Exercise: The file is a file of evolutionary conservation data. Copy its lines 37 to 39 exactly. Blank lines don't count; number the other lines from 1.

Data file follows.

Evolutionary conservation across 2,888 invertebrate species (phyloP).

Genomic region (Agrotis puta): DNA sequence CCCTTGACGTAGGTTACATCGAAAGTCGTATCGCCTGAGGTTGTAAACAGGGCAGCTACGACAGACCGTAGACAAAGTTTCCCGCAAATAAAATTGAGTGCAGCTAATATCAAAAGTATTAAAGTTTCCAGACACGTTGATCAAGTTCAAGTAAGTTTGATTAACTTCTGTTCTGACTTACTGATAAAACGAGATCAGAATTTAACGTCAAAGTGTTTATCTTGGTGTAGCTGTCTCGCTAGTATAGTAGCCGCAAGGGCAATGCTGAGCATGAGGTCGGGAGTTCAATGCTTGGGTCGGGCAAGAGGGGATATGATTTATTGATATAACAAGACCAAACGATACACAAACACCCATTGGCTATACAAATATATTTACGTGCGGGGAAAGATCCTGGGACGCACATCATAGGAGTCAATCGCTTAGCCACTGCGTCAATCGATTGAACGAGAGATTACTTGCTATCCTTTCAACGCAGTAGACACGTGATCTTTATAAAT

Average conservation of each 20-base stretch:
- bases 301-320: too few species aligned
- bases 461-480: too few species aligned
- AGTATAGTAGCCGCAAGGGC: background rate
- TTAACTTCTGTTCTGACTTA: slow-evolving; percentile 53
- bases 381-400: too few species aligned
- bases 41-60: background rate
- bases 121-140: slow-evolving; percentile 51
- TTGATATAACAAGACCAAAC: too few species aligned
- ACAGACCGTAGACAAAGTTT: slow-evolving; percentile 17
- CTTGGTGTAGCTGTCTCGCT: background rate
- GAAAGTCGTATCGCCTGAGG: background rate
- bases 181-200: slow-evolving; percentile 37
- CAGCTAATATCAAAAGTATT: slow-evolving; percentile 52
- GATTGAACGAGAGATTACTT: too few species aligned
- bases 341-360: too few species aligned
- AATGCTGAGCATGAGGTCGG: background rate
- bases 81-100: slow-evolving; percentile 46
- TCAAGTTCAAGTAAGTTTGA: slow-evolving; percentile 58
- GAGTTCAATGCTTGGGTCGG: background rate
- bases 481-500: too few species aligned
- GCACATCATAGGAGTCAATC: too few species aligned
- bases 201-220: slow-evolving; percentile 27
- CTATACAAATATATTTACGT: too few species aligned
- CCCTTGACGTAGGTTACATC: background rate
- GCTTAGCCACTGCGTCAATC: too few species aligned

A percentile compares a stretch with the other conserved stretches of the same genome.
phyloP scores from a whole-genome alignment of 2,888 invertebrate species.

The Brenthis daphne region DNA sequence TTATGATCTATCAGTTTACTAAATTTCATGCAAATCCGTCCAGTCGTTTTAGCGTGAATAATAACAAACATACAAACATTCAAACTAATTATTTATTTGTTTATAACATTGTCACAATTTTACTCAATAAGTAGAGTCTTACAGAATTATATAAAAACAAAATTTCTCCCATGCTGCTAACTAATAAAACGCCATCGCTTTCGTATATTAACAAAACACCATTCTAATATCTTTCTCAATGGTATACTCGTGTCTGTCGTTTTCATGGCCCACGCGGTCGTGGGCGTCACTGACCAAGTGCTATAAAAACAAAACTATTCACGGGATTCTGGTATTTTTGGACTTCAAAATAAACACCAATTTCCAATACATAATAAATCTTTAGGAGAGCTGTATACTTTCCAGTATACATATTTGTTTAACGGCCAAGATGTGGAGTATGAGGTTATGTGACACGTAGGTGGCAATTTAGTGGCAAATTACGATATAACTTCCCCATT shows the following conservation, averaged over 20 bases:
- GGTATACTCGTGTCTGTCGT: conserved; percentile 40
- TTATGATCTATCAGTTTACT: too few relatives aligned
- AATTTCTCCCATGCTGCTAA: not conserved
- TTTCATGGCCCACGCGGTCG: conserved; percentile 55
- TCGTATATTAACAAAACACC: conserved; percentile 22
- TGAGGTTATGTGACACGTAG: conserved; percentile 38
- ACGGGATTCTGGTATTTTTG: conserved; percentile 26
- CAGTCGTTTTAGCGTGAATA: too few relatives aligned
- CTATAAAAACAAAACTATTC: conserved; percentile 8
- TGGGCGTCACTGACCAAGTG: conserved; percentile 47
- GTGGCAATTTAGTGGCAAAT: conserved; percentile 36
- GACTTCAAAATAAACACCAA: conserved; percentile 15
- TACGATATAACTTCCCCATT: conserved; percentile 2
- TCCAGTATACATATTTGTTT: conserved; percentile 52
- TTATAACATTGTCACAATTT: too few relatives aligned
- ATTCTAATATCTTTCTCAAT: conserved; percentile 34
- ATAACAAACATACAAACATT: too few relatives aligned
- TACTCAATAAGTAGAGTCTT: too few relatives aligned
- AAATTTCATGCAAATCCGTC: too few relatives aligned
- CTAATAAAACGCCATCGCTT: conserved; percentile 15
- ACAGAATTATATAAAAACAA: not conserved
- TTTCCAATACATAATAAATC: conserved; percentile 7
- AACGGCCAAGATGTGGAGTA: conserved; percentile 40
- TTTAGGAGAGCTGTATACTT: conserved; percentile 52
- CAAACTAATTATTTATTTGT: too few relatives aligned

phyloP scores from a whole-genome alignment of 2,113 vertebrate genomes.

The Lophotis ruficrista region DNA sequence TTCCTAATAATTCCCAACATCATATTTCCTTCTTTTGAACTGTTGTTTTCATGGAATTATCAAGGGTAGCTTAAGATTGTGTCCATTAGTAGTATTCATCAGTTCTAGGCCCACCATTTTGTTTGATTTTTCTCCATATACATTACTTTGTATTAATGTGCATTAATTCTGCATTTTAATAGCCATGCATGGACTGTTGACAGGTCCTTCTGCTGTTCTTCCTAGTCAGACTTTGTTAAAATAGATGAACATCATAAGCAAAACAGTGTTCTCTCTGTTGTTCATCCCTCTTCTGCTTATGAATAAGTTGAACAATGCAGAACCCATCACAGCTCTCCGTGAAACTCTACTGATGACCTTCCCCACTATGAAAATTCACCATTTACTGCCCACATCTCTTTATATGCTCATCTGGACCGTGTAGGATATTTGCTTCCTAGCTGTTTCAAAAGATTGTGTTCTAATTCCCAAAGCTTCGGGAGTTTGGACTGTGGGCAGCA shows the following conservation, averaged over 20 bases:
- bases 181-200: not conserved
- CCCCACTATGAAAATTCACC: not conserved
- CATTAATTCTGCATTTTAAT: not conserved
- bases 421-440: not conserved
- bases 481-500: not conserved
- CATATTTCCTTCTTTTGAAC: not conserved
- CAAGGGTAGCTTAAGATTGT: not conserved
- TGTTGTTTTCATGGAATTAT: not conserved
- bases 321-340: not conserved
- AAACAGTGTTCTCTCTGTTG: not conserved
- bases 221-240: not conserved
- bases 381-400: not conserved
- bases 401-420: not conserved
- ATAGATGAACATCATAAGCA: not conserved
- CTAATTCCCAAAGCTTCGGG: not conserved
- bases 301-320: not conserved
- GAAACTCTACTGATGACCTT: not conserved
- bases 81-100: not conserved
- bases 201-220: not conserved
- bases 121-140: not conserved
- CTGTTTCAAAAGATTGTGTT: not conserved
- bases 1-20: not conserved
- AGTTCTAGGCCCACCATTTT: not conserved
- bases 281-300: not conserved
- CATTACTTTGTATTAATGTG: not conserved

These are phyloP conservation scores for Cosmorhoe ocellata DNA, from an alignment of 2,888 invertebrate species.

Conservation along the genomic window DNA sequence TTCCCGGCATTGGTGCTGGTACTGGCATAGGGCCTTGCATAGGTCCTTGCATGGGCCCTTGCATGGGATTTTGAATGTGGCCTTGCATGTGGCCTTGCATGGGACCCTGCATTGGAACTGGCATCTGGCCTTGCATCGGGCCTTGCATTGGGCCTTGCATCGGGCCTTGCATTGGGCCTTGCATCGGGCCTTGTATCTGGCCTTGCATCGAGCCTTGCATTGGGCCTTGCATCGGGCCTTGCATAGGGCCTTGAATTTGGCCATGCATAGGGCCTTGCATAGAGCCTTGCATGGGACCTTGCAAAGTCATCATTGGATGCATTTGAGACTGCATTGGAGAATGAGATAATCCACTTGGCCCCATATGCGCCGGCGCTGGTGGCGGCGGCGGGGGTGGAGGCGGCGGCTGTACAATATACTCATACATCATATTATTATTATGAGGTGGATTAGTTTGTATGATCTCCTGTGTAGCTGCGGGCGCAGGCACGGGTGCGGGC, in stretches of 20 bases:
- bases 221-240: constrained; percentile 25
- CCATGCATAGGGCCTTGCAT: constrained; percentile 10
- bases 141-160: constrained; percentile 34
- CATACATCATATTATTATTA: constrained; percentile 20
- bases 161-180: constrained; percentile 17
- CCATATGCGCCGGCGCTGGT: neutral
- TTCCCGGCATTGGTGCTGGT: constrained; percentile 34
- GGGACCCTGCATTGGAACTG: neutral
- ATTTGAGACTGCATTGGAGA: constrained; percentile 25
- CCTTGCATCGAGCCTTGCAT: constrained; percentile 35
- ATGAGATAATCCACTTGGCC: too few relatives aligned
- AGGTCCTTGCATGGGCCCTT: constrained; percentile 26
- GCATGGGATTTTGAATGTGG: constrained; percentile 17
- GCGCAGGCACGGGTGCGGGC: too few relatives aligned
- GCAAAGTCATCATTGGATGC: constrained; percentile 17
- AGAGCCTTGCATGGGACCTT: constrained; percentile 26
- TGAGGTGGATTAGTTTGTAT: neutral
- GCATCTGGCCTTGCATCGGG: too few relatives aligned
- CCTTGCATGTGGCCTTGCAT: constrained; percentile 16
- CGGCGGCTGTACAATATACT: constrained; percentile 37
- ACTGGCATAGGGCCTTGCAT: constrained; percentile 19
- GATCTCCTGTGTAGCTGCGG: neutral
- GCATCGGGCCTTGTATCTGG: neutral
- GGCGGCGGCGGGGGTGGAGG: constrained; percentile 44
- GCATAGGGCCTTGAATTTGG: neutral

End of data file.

- TGAGGTTATGTGACACGTAG: conserved; percentile 38
- ACGGGATTCTGGTATTTTTG: conserved; percentile 26
- CAGTCGTTTTAGCGTGAATA: too few relatives aligned